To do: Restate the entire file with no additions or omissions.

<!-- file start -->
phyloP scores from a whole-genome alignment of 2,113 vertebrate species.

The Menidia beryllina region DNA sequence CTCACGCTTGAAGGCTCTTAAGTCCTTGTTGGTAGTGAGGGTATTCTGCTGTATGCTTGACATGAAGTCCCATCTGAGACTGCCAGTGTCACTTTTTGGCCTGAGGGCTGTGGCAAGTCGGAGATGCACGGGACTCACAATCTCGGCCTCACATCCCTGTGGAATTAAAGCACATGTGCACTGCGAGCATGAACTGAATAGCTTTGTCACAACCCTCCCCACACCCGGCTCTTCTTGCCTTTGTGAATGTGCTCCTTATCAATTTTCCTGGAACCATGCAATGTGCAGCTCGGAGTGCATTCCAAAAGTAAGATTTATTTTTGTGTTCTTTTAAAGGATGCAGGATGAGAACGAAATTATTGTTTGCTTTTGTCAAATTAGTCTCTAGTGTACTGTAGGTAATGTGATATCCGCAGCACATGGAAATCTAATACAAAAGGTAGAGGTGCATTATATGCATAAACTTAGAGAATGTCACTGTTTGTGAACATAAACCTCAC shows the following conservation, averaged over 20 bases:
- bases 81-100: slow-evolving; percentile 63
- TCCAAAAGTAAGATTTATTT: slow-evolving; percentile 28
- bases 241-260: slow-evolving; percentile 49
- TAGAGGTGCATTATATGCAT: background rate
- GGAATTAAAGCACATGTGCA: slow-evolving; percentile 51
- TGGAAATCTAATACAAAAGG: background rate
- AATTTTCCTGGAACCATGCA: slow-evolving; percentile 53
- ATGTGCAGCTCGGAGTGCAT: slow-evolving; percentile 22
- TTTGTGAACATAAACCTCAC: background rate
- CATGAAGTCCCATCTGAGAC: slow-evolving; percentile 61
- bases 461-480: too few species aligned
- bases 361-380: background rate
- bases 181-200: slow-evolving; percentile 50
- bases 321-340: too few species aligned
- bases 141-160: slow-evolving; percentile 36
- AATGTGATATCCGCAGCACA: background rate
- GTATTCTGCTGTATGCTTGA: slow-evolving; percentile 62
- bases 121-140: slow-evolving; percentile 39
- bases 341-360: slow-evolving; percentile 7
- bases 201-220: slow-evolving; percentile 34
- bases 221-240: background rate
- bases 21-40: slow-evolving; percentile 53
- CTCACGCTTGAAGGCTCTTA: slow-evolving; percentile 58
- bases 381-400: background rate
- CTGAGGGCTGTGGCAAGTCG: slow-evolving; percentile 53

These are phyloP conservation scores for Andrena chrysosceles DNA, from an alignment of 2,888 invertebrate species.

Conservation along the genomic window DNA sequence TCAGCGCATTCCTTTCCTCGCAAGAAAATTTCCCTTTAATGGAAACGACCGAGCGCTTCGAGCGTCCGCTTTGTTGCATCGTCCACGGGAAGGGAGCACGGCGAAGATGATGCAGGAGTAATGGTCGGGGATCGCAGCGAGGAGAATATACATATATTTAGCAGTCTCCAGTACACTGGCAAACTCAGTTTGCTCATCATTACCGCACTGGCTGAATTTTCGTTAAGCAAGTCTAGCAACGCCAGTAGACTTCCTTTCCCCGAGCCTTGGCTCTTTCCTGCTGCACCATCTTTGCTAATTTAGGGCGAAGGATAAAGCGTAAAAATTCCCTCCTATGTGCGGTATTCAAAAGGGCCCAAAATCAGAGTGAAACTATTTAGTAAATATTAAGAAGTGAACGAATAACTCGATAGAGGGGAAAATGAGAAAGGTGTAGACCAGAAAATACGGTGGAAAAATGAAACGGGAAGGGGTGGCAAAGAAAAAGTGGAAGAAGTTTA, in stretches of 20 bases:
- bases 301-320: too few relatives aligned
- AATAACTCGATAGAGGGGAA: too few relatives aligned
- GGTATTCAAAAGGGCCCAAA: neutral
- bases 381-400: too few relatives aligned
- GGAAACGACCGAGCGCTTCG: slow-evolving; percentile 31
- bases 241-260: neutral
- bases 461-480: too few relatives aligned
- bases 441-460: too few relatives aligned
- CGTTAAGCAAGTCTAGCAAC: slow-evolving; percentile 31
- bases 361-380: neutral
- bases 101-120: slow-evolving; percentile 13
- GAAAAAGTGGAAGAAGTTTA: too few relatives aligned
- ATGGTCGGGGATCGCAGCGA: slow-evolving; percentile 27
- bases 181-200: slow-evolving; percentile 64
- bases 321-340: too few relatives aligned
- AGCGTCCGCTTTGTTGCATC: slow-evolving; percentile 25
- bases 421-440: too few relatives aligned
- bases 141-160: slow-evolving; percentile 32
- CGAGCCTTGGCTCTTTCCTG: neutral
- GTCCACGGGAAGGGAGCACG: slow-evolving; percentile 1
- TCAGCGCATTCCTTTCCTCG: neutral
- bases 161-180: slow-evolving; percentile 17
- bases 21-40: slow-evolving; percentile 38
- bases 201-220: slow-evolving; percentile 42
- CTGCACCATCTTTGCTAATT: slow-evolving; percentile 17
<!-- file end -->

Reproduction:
phyloP scores from a whole-genome alignment of 2,113 vertebrate species.

The Menidia beryllina region DNA sequence CTCACGCTTGAAGGCTCTTAAGTCCTTGTTGGTAGTGAGGGTATTCTGCTGTATGCTTGACATGAAGTCCCATCTGAGACTGCCAGTGTCACTTTTTGGCCTGAGGGCTGTGGCAAGTCGGAGATGCACGGGACTCACAATCTCGGCCTCACATCCCTGTGGAATTAAAGCACATGTGCACTGCGAGCATGAACTGAATAGCTTTGTCACAACCCTCCCCACACCCGGCTCTTCTTGCCTTTGTGAATGTGCTCCTTATCAATTTTCCTGGAACCATGCAATGTGCAGCTCGGAGTGCATTCCAAAAGTAAGATTTATTTTTGTGTTCTTTTAAAGGATGCAGGATGAGAACGAAATTATTGTTTGCTTTTGTCAAATTAGTCTCTAGTGTACTGTAGGTAATGTGATATCCGCAGCACATGGAAATCTAATACAAAAGGTAGAGGTGCATTATATGCATAAACTTAGAGAATGTCACTGTTTGTGAACATAAACCTCAC shows the following conservation, averaged over 20 bases:
- bases 81-100: slow-evolving; percentile 63
- TCCAAAAGTAAGATTTATTT: slow-evolving; percentile 28
- bases 241-260: slow-evolving; percentile 49
- TAGAGGTGCATTATATGCAT: background rate
- GGAATTAAAGCACATGTGCA: slow-evolving; percentile 51
- TGGAAATCTAATACAAAAGG: background rate
- AATTTTCCTGGAACCATGCA: slow-evolving; percentile 53
- ATGTGCAGCTCGGAGTGCAT: slow-evolving; percentile 22
- TTTGTGAACATAAACCTCAC: background rate
- CATGAAGTCCCATCTGAGAC: slow-evolving; percentile 61
- bases 461-480: too few species aligned
- bases 361-380: background rate
- bases 181-200: slow-evolving; percentile 50
- bases 321-340: too few species aligned
- bases 141-160: slow-evolving; percentile 36
- AATGTGATATCCGCAGCACA: background rate
- GTATTCTGCTGTATGCTTGA: slow-evolving; percentile 62
- bases 121-140: slow-evolving; percentile 39
- bases 341-360: slow-evolving; percentile 7
- bases 201-220: slow-evolving; percentile 34
- bases 221-240: background rate
- bases 21-40: slow-evolving; percentile 53
- CTCACGCTTGAAGGCTCTTA: slow-evolving; percentile 58
- bases 381-400: background rate
- CTGAGGGCTGTGGCAAGTCG: slow-evolving; percentile 53

These are phyloP conservation scores for Andrena chrysosceles DNA, from an alignment of 2,888 invertebrate species.

Conservation along the genomic window DNA sequence TCAGCGCATTCCTTTCCTCGCAAGAAAATTTCCCTTTAATGGAAACGACCGAGCGCTTCGAGCGTCCGCTTTGTTGCATCGTCCACGGGAAGGGAGCACGGCGAAGATGATGCAGGAGTAATGGTCGGGGATCGCAGCGAGGAGAATATACATATATTTAGCAGTCTCCAGTACACTGGCAAACTCAGTTTGCTCATCATTACCGCACTGGCTGAATTTTCGTTAAGCAAGTCTAGCAACGCCAGTAGACTTCCTTTCCCCGAGCCTTGGCTCTTTCCTGCTGCACCATCTTTGCTAATTTAGGGCGAAGGATAAAGCGTAAAAATTCCCTCCTATGTGCGGTATTCAAAAGGGCCCAAAATCAGAGTGAAACTATTTAGTAAATATTAAGAAGTGAACGAATAACTCGATAGAGGGGAAAATGAGAAAGGTGTAGACCAGAAAATACGGTGGAAAAATGAAACGGGAAGGGGTGGCAAAGAAAAAGTGGAAGAAGTTTA, in stretches of 20 bases:
- bases 301-320: too few relatives aligned
- AATAACTCGATAGAGGGGAA: too few relatives aligned
- GGTATTCAAAAGGGCCCAAA: neutral
- bases 381-400: too few relatives aligned
- GGAAACGACCGAGCGCTTCG: slow-evolving; percentile 31
- bases 241-260: neutral
- bases 461-480: too few relatives aligned
- bases 441-460: too few relatives aligned
- CGTTAAGCAAGTCTAGCAAC: slow-evolving; percentile 31
- bases 361-380: neutral
- bases 101-120: slow-evolving; percentile 13
- GAAAAAGTGGAAGAAGTTTA: too few relatives aligned
- ATGGTCGGGGATCGCAGCGA: slow-evolving; percentile 27
- bases 181-200: slow-evolving; percentile 64
- bases 321-340: too few relatives aligned
- AGCGTCCGCTTTGTTGCATC: slow-evolving; percentile 25
- bases 421-440: too few relatives aligned
- bases 141-160: slow-evolving; percentile 32
- CGAGCCTTGGCTCTTTCCTG: neutral
- GTCCACGGGAAGGGAGCACG: slow-evolving; percentile 1
- TCAGCGCATTCCTTTCCTCG: neutral
- bases 161-180: slow-evolving; percentile 17
- bases 21-40: slow-evolving; percentile 38
- bases 201-220: slow-evolving; percentile 42
- CTGCACCATCTTTGCTAATT: slow-evolving; percentile 17